Sergio Mendes & Brasil ’66 – Mas Que Nada
You can’t go wrong with Sergio Mendes, and you can’t go wrong with Mas Que Nada, so this replacement for the previous set’s reading of Chelsea Morning is a winning combination from the off. I liked it when he painted the future.
Tak Shindo – Stumbling
One of the more mysterious offerings of either volume, Tak Shindo hails from the very furthest reaches of that short-lived Stereolab-instigated fad for ‘Space Age Bachelor Pad’ music, which would seem to promise much but sadly this is a rather pedestrian neither here nor there tune that passes by in a haze of sounding a bit like Blankety Blank.
Wilson Simonal – Nem Vem Que Nao Tem
Another slightly mysterious offering, off of that ‘World Music’, but one will be instantly familiar from That Advert, and also to anyone who knows it better as Tu Veux Ou Tu Veux Pas by Brigitte Bardot, who had the added advantage of generally forgetting to wear anything other than her pants.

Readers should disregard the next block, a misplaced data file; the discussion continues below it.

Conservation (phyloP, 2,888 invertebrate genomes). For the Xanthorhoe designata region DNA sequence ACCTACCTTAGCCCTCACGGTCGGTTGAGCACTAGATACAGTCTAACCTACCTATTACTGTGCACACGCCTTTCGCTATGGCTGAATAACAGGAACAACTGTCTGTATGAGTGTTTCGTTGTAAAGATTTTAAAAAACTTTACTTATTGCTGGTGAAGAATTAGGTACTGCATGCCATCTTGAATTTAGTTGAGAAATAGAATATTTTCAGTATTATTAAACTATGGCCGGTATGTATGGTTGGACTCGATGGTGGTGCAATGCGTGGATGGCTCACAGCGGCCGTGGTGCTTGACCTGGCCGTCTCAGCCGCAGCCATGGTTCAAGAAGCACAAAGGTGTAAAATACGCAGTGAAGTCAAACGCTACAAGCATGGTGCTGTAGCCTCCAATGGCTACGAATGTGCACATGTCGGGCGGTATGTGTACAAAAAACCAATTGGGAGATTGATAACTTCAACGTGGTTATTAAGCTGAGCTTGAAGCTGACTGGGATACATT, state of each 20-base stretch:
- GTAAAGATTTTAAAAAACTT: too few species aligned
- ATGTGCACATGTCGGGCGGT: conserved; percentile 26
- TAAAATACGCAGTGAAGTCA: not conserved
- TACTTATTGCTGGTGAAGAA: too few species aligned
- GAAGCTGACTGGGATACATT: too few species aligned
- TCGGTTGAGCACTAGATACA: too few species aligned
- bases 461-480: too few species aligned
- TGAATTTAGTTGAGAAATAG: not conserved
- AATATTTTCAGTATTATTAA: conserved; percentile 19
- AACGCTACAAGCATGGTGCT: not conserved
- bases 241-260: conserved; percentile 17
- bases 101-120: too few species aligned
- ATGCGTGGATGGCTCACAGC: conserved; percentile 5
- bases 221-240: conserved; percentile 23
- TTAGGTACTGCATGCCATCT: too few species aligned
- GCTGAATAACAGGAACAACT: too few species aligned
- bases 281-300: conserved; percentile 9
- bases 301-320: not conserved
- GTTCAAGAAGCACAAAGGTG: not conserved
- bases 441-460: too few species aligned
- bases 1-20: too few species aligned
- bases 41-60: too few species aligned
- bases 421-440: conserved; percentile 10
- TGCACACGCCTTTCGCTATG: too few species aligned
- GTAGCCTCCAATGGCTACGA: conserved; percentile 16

Earl Grant – House Of Bamboo
Wow, all the big names are here! Whoever Earl Grant actually was – and he seems to have been some sort of meeting point between Russ Conway and Mike Lindup, calling on the assistance of a ‘bank of keyboards’ made up of pianos and Hammond Organs – this is a pretty good rendition of a song more normally associated with a certain gentleman we’ll be hearing more of in a minute, once that bear has finished asking him for ‘cookies’…
The Mike Flowers Pops – Wonderwall
And so the much-derided lynchpin of the spoof Easy Listening ‘characters’ steps into the place once occupied by his old mucker Count Indigo, with that notorious Oasis cover that was dismissed as a bit of throwaway novelty garbage at the time, but now sounds weirdly desolate and melancholy in the same manner as the opening theme from Mary Mungo & Midge, like a poignant coda to the entire Britpop experience.
Billy J Kramer – Trains And Boats And Planes